For your leadership team, you hire and promote the best and the brightest who have a proven track record of delivering exceptional results. You have high expectations that they will inspire, develop, and motivate the same type of knowledge, skill, work ethic, and results orientation in the employees in their functional organizations. You also believe they can and will make valuable contributions as part of the leadership team by representing a critical point of view as issues are discussed decisions are made and executed.
What frequently becomes evident is that your leadership team has never really congealed as a “team.” Instead, you have a leadership “group” of stellar individual performers and functional managers who exhibit an array of bad behaviors – from passive aggressive ways of not addressing issues to working around each other instead of with each other – to venting frustration openly with each other.
In my work with such teams, I’ve found little evidence of mal intent. In fact, intentions are almost universally positive. What I’ve discovered are five key obstacles to leadership team effectiveness that can be skillfully addressed in ways that support the group in its transformation into a high-functioning team. These include:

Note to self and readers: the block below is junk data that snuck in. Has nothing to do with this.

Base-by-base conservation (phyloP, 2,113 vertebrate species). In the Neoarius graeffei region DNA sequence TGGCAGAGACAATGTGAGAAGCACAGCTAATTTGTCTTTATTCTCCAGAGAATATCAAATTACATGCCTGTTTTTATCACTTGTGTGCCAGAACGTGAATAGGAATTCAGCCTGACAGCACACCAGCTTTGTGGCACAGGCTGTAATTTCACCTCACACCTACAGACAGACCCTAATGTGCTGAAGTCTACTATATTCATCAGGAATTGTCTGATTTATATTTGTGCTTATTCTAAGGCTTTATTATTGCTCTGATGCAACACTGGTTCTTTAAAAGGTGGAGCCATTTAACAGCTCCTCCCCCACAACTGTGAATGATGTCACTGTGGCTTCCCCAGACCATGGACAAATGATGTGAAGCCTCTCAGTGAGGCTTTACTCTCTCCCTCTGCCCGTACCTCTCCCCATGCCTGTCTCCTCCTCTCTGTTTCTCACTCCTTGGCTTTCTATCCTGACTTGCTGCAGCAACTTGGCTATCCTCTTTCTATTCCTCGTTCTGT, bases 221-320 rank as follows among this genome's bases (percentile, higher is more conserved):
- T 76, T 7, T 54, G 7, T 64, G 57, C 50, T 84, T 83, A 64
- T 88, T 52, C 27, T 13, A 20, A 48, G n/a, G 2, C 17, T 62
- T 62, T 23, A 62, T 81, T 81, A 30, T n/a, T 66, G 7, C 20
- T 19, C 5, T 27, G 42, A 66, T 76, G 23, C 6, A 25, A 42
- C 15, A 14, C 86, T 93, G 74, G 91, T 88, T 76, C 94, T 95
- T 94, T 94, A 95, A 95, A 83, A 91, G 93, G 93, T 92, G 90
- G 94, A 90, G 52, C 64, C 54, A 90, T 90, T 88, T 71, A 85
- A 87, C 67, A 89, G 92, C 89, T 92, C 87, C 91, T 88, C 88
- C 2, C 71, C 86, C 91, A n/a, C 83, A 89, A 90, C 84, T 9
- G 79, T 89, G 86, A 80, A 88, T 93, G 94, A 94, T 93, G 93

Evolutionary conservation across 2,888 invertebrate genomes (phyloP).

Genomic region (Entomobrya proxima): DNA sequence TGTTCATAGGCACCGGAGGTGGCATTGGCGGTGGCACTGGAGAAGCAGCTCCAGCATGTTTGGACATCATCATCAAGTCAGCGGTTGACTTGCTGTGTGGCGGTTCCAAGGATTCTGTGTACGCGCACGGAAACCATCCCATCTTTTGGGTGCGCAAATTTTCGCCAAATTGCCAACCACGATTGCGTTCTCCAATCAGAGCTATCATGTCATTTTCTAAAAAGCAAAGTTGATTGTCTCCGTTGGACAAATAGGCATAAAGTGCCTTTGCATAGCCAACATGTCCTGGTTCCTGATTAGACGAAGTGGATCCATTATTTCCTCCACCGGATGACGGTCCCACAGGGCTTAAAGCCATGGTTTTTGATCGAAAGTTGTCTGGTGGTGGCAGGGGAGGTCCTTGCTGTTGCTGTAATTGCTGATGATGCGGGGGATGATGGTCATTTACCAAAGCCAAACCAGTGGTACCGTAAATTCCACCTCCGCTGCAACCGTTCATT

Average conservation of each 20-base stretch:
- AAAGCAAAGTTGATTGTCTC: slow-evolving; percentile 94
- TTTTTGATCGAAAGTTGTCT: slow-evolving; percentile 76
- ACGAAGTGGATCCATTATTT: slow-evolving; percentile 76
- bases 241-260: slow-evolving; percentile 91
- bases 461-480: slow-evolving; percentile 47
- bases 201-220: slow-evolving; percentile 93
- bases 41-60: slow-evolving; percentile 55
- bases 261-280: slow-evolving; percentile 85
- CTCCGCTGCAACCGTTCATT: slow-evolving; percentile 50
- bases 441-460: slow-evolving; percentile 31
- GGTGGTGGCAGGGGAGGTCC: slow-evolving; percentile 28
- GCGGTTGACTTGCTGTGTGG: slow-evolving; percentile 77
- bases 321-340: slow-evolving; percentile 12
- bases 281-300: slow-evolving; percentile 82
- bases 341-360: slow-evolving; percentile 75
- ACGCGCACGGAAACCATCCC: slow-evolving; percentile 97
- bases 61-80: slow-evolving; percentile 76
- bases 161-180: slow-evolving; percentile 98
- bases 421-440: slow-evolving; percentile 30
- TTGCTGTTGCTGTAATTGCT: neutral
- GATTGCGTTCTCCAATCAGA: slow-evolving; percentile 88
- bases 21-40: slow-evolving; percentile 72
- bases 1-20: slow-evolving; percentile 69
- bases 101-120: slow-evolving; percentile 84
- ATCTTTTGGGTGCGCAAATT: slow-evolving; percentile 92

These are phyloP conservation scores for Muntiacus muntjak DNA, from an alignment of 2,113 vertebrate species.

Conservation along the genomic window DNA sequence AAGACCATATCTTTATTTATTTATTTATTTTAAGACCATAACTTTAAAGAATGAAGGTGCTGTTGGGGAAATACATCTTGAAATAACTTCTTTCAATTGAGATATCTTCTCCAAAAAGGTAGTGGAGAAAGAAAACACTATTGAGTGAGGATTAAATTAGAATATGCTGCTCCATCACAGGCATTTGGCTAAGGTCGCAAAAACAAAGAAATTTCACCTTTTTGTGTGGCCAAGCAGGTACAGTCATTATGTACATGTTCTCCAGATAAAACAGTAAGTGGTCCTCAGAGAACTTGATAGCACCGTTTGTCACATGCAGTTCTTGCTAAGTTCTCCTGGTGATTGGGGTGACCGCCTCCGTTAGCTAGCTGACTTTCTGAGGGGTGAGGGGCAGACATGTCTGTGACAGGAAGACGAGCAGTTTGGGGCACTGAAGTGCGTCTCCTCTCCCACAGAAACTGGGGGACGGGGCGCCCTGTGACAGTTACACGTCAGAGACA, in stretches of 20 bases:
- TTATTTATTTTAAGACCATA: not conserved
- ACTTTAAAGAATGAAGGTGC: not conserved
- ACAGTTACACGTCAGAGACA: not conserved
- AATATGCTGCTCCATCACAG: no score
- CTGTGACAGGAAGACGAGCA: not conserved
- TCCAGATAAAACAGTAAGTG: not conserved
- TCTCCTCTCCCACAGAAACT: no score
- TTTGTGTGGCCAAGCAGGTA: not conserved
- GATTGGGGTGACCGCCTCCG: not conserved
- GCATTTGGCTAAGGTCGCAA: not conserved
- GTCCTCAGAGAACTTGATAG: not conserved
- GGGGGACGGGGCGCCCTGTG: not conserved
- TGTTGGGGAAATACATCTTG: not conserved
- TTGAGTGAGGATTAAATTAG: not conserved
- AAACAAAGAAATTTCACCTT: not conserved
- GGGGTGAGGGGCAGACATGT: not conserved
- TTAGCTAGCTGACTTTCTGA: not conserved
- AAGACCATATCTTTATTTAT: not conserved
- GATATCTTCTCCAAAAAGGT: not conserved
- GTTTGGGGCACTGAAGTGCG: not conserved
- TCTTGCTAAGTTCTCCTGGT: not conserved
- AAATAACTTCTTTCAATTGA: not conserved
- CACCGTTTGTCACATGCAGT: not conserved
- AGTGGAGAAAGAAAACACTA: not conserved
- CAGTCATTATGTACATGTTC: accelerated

- Functional Team Primacy – the predisposition each leader has to operate from the perspective his first priority is to represent the functional point of view, rather than to think from an overall leadership team perspective.
- Lack of Unifying Common Goal – missing a clear team purpose or outcome that transcends all functional and tactical objectives.
- Strategic Misalignment – the inconsistency in or direct conflict of functional team objectives that causes leaders to be at odds with each other.
- Internal Competition among Leadership Team Members – the tendency to jockey for the power position or to be seen as the strongest individual contributor on the team – instead of focusing competitive instincts on the eternal competition or market.
- Lack of Trust – doubting that others can or will respectfully represent you and your point of view, even when you’re not around. In common vernacular, missing the sense that others “have your back” – that they will proactively advocate for you.
Add to the discussion. Have you seen any of these obstacles affect teams in your organization? Are there other obstacles that you would add?